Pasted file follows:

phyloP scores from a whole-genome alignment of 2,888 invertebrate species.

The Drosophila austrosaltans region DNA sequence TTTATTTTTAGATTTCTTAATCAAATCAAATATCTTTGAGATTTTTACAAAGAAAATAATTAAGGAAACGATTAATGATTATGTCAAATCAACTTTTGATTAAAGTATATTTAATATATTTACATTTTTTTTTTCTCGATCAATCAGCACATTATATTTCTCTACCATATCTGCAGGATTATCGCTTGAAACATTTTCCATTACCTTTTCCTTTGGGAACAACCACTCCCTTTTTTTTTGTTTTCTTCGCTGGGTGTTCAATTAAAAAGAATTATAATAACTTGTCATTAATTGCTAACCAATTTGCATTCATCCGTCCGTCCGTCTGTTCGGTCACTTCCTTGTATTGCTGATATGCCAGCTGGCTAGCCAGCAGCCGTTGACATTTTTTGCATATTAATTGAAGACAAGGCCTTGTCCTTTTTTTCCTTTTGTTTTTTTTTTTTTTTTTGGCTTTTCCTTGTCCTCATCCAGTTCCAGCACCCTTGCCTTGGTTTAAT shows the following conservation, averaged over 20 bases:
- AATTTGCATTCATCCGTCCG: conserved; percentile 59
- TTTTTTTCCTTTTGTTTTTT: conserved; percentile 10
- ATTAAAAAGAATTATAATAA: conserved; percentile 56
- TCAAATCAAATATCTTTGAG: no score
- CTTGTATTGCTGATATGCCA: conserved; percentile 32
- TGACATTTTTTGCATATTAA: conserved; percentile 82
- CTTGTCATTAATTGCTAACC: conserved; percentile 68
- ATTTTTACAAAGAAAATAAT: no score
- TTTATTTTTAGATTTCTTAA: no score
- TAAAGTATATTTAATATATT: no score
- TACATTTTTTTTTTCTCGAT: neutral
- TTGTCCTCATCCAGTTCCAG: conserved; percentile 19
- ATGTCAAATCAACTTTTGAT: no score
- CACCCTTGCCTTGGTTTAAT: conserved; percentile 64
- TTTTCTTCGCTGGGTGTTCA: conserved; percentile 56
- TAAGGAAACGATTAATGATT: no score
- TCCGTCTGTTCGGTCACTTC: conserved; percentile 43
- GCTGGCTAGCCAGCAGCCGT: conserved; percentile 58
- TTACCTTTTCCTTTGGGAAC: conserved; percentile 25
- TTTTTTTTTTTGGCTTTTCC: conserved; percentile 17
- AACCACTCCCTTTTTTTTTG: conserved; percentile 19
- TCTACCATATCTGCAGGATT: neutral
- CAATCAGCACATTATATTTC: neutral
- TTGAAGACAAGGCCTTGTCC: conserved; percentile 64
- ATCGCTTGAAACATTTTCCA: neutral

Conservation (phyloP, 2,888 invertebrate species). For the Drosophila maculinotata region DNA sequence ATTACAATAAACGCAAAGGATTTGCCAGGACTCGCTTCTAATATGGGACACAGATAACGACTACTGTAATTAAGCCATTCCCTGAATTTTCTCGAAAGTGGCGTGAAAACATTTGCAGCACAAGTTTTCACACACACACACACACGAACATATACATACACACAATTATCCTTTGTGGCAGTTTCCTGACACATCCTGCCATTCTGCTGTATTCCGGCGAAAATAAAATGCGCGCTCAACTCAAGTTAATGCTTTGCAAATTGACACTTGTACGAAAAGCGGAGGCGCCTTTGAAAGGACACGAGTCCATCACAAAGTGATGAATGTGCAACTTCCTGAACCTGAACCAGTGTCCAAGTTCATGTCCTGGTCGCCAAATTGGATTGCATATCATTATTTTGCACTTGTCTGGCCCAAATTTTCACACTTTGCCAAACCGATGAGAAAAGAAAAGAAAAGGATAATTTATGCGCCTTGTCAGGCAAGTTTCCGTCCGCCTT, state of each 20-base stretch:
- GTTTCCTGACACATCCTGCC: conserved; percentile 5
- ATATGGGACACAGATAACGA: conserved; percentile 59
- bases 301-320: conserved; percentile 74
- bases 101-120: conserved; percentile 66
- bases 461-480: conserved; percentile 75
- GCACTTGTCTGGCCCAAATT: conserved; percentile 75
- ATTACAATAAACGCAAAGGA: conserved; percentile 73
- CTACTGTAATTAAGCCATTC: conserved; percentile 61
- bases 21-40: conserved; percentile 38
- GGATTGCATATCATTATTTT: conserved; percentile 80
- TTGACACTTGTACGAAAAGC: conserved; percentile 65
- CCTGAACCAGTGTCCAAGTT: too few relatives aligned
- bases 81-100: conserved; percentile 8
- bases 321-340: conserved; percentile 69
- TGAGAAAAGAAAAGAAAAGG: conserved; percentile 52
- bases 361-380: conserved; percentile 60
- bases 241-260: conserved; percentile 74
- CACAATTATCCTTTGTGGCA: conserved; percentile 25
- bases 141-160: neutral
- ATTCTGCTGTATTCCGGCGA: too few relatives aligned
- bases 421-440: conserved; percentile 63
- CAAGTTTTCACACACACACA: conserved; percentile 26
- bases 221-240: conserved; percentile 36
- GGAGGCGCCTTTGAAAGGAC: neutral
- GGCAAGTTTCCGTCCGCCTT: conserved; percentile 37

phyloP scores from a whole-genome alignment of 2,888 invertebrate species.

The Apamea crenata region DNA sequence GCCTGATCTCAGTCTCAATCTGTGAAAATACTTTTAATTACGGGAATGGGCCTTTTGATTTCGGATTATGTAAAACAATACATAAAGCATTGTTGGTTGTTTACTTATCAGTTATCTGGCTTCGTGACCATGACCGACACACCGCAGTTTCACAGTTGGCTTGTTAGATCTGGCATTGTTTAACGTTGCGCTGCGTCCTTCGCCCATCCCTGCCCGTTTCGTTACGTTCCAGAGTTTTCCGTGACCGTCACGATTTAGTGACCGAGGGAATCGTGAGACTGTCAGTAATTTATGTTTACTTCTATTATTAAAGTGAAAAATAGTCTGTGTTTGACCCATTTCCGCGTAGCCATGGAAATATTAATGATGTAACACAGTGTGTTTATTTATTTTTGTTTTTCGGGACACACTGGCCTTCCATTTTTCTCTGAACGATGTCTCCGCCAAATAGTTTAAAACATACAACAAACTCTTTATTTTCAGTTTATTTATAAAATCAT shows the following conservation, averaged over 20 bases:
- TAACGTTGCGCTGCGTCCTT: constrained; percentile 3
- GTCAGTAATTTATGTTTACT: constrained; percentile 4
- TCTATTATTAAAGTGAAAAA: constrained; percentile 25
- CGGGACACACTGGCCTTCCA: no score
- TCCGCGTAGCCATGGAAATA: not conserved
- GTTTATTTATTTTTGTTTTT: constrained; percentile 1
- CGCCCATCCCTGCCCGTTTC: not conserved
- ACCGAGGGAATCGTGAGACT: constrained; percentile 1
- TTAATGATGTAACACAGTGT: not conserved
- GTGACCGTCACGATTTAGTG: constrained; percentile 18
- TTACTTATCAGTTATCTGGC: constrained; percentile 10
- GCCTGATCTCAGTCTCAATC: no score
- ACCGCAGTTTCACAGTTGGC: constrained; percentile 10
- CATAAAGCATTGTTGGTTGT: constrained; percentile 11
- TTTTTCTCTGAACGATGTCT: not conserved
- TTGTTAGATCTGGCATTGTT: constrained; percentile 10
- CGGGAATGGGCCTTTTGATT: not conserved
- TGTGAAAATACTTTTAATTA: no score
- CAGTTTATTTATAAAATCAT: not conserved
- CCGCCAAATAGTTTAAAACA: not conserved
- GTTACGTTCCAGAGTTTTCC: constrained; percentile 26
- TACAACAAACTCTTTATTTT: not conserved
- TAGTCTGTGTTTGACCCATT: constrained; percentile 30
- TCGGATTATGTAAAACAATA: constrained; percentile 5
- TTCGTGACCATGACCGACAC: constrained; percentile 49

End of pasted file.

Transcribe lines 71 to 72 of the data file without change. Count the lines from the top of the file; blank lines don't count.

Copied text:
- TTGTTAGATCTGGCATTGTT: constrained; percentile 10
- CGGGAATGGGCCTTTTGATT: not conserved